This motivates having a common "information model" that describes the set of attestation related information in an encoding-agnostic way, and allowing multiple encoding formats (CWT, JWT, X.509, etc.) that encode the same information into the claims format needed by the Relying Party.

The following diagram illustrates that Evidence and Attestation Results might each have multiple possible encoding formats, so that they can be conveyed by various existing protocols. It also motivates why the Verifier might also be responsible for accepting Evidence that encodes claims in one format, while issuing Attestation Results that encode claims in a different format.

                    Evidence           Attestation Results

    .--------------.   CWT                    CWT   .-------------------.
    |  Attester-A  |------------.      .----------->|  Relying Party V  |
    '--------------'            v      |            `-------------------'
    .--------------.   JWT   .------------.   JWT   .-------------------.
    |  Attester-B  |-------->|  Verifier  |-------->|  Relying Party W  |
    '--------------'         |            |         `-------------------'
    .--------------.  X.509  |            |  X.509  .-------------------.
    |  Attester-C  |-------->|            |-------->|  Relying Party X  |
    '--------------'         |            |         `-------------------'
    .--------------.   TPM   |            |   TPM   .-------------------.
    |  Attester-D  |-------->|            |-------->|  Relying Party Y  |
    '--------------'         '------------'         `-------------------'
    .--------------.  other     ^      |     other  .-------------------.
    |  Attester-E  |------------'      '----------->|  Relying Party Z  |
    '--------------'                                `-------------------'
Figure 7: Multiple Attesters and Relying Parties with Different Formats

10. Freshness

It is important to prevent replay attacks where an attacker replays old Evidence or an old Attestation Result that is no longer correct. To do so, some mechanism of ensuring that the Evidence and Attestation Result are fresh, meaning that there is some degree of assurance that they still reflect the latest state of the Attester, and that any Attestation Result was generated using the latest Appraisal Policy for Evidence. There is, however, always a race condition possible in that the state of the Attester, and the Appraisal Policy for Evidence, may change immediately after the Evidence or Attestation Result was generated. The goal is merely to narrow the time window to something the Verifier (for Evidence) or Relying Party (for an Attestation Result) is willing to accept.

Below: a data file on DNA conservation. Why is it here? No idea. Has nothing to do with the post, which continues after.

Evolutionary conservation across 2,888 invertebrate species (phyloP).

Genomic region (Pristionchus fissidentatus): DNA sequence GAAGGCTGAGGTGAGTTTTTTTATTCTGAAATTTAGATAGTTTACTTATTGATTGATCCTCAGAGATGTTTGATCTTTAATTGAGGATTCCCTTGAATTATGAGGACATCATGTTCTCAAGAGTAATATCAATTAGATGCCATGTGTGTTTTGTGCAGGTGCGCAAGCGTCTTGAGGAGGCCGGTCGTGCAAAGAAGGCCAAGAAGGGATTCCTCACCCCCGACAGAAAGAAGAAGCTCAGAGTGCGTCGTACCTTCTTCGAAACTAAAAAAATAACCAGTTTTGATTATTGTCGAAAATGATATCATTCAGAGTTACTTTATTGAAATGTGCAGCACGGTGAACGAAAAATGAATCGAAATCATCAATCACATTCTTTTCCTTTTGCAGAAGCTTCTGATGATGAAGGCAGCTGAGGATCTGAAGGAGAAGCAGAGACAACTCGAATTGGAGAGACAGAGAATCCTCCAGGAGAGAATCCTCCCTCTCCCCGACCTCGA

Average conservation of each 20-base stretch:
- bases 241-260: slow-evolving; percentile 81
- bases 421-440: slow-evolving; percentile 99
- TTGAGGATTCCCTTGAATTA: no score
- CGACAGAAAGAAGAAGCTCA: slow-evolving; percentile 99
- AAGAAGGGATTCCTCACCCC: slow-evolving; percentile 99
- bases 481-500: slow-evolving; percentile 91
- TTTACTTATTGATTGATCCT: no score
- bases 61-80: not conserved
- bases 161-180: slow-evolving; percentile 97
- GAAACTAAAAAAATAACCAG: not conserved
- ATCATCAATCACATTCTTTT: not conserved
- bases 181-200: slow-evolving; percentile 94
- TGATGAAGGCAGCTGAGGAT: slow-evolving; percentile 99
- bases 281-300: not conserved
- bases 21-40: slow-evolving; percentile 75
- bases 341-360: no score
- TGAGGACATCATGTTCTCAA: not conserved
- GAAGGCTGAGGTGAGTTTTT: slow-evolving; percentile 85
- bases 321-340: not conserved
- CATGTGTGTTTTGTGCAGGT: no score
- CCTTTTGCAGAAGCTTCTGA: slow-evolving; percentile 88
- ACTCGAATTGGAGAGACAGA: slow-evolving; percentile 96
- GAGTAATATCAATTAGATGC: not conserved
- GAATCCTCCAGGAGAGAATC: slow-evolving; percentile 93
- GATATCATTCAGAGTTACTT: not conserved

There are two common approaches to providing some assurance of freshness. The first approach is that a nonce is generated by a remote entity (e.g., the Verifier for Evidence, or the Relying Party for an Attestation Result), and the nonce is then signed and included along with the claims in the Evidence or Attestation Result, so that the remote entity knows that the claims were signed after the nonce was generated.

A second approach is to rely on synchronized clocks, and include a signed timestamp (e.g., using [I-D.birkholz-rats-tuda]) along with the claims in the Evidence or Attestation Result, so that the remote entity knows that the claims were signed at that time, as long as it has some assurance that the timestamp is correct. This typically requires additional claims about the signer's time synchronization mechanism in order to provide such assurance.

In either approach, it is important to note that the actual values in claims might have been generated long before the claims are signed. If so, it is the signer's responsibility to ensure that the values are still correct when they are signed. For example, values might have been generated at boot, and then used in claims as long as the signer can guarantee that they cannot have changed since boot.